The apparatus shown inFig. 2may in principle be divided into threemain parts, i. e. a receptacle II for the compound, from which the latter is tobe discharged in a molten state through a central tube [2 projecting into the receptacle, a heat yielding element in the form of a heat exchanger l3 arranged about the portion, of the tube lZentering the receptacle ll, saidheatexchanger. having hot air flowing therethrough, and
an annular air heating chamber I4 arranged around thereceptacle, through which chamber air under pressure ispassed andheated to a high temperature withtheaidof an electrical'heating element I 5, arranged about the inner, wall or. the chamber 14 adjacent to the receptacle. l.l,. ;said heatedair being thenfed. to said heatexchanger. Thus the compoundis here heated in the recep- 3 tacle H both from the outside by the electrical heating elements l5 and centrally by the heat exchanger 53 adjacent the discharge tube l2, to secure an exceedingly rapid and thorough heating of the compound in the receptacle.
It has been found best to invert the compound receptacle ii and provide a lid It at the lower end thereof. The peripheral wall of the receptacle constitutes the inner wall of the air heating chamber it around which the electrical heating element It is wound within said air heating chamber it, which has an outer wall M. The heat exchanger 53 about the discharge tube I2 is located centrally within the receptacle H. The heat exchanger list may be arranged in a number of Ways to cause the hot air to circulate and to flow down to the lowermost end portion or the heat exchanger. In the arrangement illustrated in the drawing, this is achieved by means of helically shaped partitions 87. Preferably, the air heating chamber it and the heat exchanger [3 are rigidly connected to one another through a top structure 58 containing suitable channels IQ for the passage of the hot air from the air heating chamber i l to the heat exchanger 13 and thence further outwardly so as to permit the hot air to be readily conveyed to any desired location. The top structure l8 may be advantageously connected rigidly to the spraying gun, if the dimensions of the apparatus permit such an arrangement. Cold air is supplied into the air heating chamber I l through an inlet 29 from a compressor, and the electrical heating elements l5 are supplied with electric energy in any suitable manner through extensions, not shown, affording a tight pressure-resistant fit.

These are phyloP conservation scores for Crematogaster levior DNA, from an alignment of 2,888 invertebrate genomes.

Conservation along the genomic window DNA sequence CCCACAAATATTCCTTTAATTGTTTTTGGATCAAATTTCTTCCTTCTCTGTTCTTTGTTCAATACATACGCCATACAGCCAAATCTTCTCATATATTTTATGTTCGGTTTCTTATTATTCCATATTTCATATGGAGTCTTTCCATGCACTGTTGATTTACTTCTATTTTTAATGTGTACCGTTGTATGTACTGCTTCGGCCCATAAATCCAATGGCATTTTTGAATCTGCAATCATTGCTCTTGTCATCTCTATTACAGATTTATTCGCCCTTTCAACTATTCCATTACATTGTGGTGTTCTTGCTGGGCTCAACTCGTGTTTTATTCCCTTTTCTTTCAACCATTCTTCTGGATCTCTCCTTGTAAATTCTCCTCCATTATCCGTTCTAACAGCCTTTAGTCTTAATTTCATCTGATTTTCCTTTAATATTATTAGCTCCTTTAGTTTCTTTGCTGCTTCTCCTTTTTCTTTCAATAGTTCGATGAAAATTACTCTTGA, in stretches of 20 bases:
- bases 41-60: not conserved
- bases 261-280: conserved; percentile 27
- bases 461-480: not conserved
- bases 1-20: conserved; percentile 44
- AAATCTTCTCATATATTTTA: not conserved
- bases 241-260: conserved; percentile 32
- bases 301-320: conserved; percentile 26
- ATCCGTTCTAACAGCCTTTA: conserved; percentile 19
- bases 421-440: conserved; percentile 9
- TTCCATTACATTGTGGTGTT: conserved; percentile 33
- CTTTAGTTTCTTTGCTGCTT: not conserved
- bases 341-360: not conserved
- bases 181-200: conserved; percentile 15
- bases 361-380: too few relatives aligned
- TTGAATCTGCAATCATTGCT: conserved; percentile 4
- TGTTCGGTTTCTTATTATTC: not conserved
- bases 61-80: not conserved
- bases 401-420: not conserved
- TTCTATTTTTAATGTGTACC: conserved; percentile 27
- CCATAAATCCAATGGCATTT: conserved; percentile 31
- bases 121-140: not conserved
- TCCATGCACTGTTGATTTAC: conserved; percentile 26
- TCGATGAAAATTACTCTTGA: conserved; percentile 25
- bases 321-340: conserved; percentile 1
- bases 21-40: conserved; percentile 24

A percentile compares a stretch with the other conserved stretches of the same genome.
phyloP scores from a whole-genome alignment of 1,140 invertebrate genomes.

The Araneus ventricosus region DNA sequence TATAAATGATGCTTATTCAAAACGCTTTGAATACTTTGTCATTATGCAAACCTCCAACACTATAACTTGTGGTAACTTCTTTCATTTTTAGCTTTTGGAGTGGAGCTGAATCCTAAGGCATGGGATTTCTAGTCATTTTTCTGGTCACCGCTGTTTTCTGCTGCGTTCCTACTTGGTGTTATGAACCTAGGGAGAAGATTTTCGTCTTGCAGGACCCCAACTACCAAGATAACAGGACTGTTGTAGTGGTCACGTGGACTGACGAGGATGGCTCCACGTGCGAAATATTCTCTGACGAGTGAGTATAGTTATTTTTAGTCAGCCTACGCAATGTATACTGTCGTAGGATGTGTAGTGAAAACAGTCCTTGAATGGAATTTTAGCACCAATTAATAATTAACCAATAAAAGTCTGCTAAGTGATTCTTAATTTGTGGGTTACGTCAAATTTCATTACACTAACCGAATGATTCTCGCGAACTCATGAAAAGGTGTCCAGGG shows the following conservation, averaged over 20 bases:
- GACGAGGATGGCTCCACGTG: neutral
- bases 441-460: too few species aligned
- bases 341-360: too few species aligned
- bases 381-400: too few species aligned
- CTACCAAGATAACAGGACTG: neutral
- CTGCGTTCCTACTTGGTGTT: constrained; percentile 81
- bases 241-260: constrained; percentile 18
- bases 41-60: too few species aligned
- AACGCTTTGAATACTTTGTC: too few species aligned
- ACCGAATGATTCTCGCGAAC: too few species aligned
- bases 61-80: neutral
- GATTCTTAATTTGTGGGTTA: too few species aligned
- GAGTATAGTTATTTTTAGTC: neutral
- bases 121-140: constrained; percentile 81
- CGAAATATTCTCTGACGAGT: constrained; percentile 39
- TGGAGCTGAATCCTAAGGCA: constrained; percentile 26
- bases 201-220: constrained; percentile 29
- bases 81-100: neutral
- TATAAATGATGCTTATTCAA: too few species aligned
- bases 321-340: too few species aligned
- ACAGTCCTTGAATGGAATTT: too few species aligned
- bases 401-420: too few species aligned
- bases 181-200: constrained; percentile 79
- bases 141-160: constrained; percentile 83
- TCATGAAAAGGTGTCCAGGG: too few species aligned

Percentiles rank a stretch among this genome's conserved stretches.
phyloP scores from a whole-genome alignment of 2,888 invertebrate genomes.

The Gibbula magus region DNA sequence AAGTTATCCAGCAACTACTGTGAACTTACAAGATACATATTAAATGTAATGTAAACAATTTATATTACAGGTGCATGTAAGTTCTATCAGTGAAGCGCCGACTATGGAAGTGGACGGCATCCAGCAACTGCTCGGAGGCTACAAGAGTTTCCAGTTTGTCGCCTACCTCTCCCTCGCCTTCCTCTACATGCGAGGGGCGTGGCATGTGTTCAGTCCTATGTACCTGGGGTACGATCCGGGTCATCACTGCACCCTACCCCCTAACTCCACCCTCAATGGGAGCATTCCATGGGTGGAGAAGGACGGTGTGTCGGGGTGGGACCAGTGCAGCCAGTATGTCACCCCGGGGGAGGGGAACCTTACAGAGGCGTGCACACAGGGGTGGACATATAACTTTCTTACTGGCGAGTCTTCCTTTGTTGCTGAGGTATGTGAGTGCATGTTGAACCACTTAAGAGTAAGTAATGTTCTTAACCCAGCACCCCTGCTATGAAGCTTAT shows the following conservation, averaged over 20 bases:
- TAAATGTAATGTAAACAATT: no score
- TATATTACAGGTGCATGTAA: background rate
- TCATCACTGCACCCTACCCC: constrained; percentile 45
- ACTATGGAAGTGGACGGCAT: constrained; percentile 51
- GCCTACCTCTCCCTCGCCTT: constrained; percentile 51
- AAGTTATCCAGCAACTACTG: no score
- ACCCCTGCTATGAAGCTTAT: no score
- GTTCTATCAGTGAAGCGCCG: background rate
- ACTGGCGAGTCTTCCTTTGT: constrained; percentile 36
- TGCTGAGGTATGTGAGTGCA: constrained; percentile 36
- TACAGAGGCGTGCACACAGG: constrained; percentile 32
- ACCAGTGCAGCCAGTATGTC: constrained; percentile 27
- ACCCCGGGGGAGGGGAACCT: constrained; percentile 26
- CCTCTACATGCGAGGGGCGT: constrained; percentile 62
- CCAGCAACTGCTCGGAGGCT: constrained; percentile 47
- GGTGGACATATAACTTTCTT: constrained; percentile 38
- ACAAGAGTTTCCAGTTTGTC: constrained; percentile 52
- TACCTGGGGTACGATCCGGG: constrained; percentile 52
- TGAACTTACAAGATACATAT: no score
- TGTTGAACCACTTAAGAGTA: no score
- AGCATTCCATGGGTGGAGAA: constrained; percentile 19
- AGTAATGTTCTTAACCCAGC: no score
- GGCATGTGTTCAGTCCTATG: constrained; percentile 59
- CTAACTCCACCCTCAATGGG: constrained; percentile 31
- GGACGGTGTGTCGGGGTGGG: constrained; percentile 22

Some of the air leaving the heat exchanger i3 enters the receptacle H through an aperture 2! in the top structure it to form an internal pressure therein facilitating the discharge of the liquefied compound in the receptacle. A valve 22 with adjusting lever 22' is provided to close the communication between the heat exchanger !3 and the receptacle I l and to open said receptacle to the open air at 23 so that the internal pressure may be reduced before removal of the lid it of the receptacle. The lid i6 is on its inside provided with flanges or projections 24 to establish communication under a solid compound body inserted in the receptacle between the outer and inner side thereof during melting.
It is not necessary to generate the hot air in an air heating chamber arranged about the receptacle i l, as shown in Fig. 2, inasmuch as the hot air can be conveyed into the heat exchanger it from an arbitrary source, but the arrangement shown in Fig. 2 oifers great advantages not only with respect to the requirement of space and manageablenes but also in regard to heat losses within the system. The hot air may be conveyed from the heat exchanger it into the spraying sun through an annular pipe l9 surrounding the extension of tube 12, and further utilized in the spraying process in any desired manner.